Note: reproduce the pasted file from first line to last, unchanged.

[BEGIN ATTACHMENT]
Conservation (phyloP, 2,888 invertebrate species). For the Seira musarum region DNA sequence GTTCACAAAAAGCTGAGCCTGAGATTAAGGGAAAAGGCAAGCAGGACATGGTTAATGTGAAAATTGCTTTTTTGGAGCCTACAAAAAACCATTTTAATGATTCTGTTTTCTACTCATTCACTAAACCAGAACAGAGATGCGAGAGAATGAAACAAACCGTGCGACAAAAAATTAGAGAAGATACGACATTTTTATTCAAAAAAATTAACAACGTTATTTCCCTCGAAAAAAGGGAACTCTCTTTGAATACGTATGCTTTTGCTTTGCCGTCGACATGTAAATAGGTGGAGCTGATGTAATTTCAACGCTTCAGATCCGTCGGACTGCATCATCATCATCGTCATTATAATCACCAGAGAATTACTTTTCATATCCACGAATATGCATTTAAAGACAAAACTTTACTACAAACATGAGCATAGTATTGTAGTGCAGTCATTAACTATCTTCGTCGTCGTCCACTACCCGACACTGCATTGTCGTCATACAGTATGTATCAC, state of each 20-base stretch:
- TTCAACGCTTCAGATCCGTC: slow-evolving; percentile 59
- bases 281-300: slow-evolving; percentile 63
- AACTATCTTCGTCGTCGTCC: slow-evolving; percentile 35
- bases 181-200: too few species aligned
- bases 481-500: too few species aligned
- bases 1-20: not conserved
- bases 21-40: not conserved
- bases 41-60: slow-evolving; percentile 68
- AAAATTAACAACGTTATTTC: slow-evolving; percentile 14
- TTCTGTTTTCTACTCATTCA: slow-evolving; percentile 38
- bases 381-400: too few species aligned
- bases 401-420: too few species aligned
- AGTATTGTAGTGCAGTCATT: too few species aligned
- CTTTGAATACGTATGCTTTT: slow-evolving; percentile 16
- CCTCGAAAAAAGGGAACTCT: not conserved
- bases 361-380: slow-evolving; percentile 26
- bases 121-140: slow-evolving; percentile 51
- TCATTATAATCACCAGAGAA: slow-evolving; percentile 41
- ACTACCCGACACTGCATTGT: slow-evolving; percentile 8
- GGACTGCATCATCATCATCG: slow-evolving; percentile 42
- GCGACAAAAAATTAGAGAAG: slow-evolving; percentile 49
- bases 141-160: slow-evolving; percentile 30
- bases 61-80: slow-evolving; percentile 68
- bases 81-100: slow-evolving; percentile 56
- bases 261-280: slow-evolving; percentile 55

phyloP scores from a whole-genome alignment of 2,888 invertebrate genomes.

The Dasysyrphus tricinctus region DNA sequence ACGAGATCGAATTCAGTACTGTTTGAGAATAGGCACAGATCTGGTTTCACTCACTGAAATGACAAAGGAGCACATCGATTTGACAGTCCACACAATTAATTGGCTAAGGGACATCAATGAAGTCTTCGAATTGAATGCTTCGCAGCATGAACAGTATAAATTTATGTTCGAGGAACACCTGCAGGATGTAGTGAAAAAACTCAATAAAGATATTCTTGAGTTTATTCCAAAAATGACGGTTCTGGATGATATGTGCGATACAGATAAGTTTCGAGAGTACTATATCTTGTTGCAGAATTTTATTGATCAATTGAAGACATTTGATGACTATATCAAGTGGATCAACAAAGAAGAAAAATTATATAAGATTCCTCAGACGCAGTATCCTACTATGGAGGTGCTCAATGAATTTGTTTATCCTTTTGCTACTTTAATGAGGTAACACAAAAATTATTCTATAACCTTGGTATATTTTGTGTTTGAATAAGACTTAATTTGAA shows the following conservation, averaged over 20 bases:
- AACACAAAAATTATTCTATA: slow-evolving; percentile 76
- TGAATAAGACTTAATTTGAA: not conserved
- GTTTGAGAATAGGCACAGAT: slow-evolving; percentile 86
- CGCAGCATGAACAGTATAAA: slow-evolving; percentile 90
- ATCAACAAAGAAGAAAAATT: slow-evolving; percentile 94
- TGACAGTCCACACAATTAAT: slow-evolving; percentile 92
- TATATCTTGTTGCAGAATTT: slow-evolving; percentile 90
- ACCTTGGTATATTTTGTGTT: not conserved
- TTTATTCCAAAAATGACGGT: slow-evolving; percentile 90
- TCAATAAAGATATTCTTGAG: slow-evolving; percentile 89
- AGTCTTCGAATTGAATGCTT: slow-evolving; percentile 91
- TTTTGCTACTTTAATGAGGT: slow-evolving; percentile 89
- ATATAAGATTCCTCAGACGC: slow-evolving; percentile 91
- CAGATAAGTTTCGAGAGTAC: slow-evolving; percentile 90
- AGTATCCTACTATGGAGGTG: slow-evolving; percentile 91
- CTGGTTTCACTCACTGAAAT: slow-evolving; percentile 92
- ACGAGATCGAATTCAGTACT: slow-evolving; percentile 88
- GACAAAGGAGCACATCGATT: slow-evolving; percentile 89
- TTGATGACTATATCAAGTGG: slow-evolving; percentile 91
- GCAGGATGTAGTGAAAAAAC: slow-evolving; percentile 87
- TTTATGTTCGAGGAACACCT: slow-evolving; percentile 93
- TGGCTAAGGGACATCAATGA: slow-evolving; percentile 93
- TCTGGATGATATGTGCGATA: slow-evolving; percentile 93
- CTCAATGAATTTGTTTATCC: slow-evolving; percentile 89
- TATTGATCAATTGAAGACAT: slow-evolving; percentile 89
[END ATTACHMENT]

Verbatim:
Conservation (phyloP, 2,888 invertebrate species). For the Seira musarum region DNA sequence GTTCACAAAAAGCTGAGCCTGAGATTAAGGGAAAAGGCAAGCAGGACATGGTTAATGTGAAAATTGCTTTTTTGGAGCCTACAAAAAACCATTTTAATGATTCTGTTTTCTACTCATTCACTAAACCAGAACAGAGATGCGAGAGAATGAAACAAACCGTGCGACAAAAAATTAGAGAAGATACGACATTTTTATTCAAAAAAATTAACAACGTTATTTCCCTCGAAAAAAGGGAACTCTCTTTGAATACGTATGCTTTTGCTTTGCCGTCGACATGTAAATAGGTGGAGCTGATGTAATTTCAACGCTTCAGATCCGTCGGACTGCATCATCATCATCGTCATTATAATCACCAGAGAATTACTTTTCATATCCACGAATATGCATTTAAAGACAAAACTTTACTACAAACATGAGCATAGTATTGTAGTGCAGTCATTAACTATCTTCGTCGTCGTCCACTACCCGACACTGCATTGTCGTCATACAGTATGTATCAC, state of each 20-base stretch:
- TTCAACGCTTCAGATCCGTC: slow-evolving; percentile 59
- bases 281-300: slow-evolving; percentile 63
- AACTATCTTCGTCGTCGTCC: slow-evolving; percentile 35
- bases 181-200: too few species aligned
- bases 481-500: too few species aligned
- bases 1-20: not conserved
- bases 21-40: not conserved
- bases 41-60: slow-evolving; percentile 68
- AAAATTAACAACGTTATTTC: slow-evolving; percentile 14
- TTCTGTTTTCTACTCATTCA: slow-evolving; percentile 38
- bases 381-400: too few species aligned
- bases 401-420: too few species aligned
- AGTATTGTAGTGCAGTCATT: too few species aligned
- CTTTGAATACGTATGCTTTT: slow-evolving; percentile 16
- CCTCGAAAAAAGGGAACTCT: not conserved
- bases 361-380: slow-evolving; percentile 26
- bases 121-140: slow-evolving; percentile 51
- TCATTATAATCACCAGAGAA: slow-evolving; percentile 41
- ACTACCCGACACTGCATTGT: slow-evolving; percentile 8
- GGACTGCATCATCATCATCG: slow-evolving; percentile 42
- GCGACAAAAAATTAGAGAAG: slow-evolving; percentile 49
- bases 141-160: slow-evolving; percentile 30
- bases 61-80: slow-evolving; percentile 68
- bases 81-100: slow-evolving; percentile 56
- bases 261-280: slow-evolving; percentile 55

phyloP scores from a whole-genome alignment of 2,888 invertebrate genomes.

The Dasysyrphus tricinctus region DNA sequence ACGAGATCGAATTCAGTACTGTTTGAGAATAGGCACAGATCTGGTTTCACTCACTGAAATGACAAAGGAGCACATCGATTTGACAGTCCACACAATTAATTGGCTAAGGGACATCAATGAAGTCTTCGAATTGAATGCTTCGCAGCATGAACAGTATAAATTTATGTTCGAGGAACACCTGCAGGATGTAGTGAAAAAACTCAATAAAGATATTCTTGAGTTTATTCCAAAAATGACGGTTCTGGATGATATGTGCGATACAGATAAGTTTCGAGAGTACTATATCTTGTTGCAGAATTTTATTGATCAATTGAAGACATTTGATGACTATATCAAGTGGATCAACAAAGAAGAAAAATTATATAAGATTCCTCAGACGCAGTATCCTACTATGGAGGTGCTCAATGAATTTGTTTATCCTTTTGCTACTTTAATGAGGTAACACAAAAATTATTCTATAACCTTGGTATATTTTGTGTTTGAATAAGACTTAATTTGAA shows the following conservation, averaged over 20 bases:
- AACACAAAAATTATTCTATA: slow-evolving; percentile 76
- TGAATAAGACTTAATTTGAA: not conserved
- GTTTGAGAATAGGCACAGAT: slow-evolving; percentile 86
- CGCAGCATGAACAGTATAAA: slow-evolving; percentile 90
- ATCAACAAAGAAGAAAAATT: slow-evolving; percentile 94
- TGACAGTCCACACAATTAAT: slow-evolving; percentile 92
- TATATCTTGTTGCAGAATTT: slow-evolving; percentile 90
- ACCTTGGTATATTTTGTGTT: not conserved
- TTTATTCCAAAAATGACGGT: slow-evolving; percentile 90
- TCAATAAAGATATTCTTGAG: slow-evolving; percentile 89
- AGTCTTCGAATTGAATGCTT: slow-evolving; percentile 91
- TTTTGCTACTTTAATGAGGT: slow-evolving; percentile 89
- ATATAAGATTCCTCAGACGC: slow-evolving; percentile 91
- CAGATAAGTTTCGAGAGTAC: slow-evolving; percentile 90
- AGTATCCTACTATGGAGGTG: slow-evolving; percentile 91
- CTGGTTTCACTCACTGAAAT: slow-evolving; percentile 92
- ACGAGATCGAATTCAGTACT: slow-evolving; percentile 88
- GACAAAGGAGCACATCGATT: slow-evolving; percentile 89
- TTGATGACTATATCAAGTGG: slow-evolving; percentile 91
- GCAGGATGTAGTGAAAAAAC: slow-evolving; percentile 87
- TTTATGTTCGAGGAACACCT: slow-evolving; percentile 93
- TGGCTAAGGGACATCAATGA: slow-evolving; percentile 93
- TCTGGATGATATGTGCGATA: slow-evolving; percentile 93
- CTCAATGAATTTGTTTATCC: slow-evolving; percentile 89
- TATTGATCAATTGAAGACAT: slow-evolving; percentile 89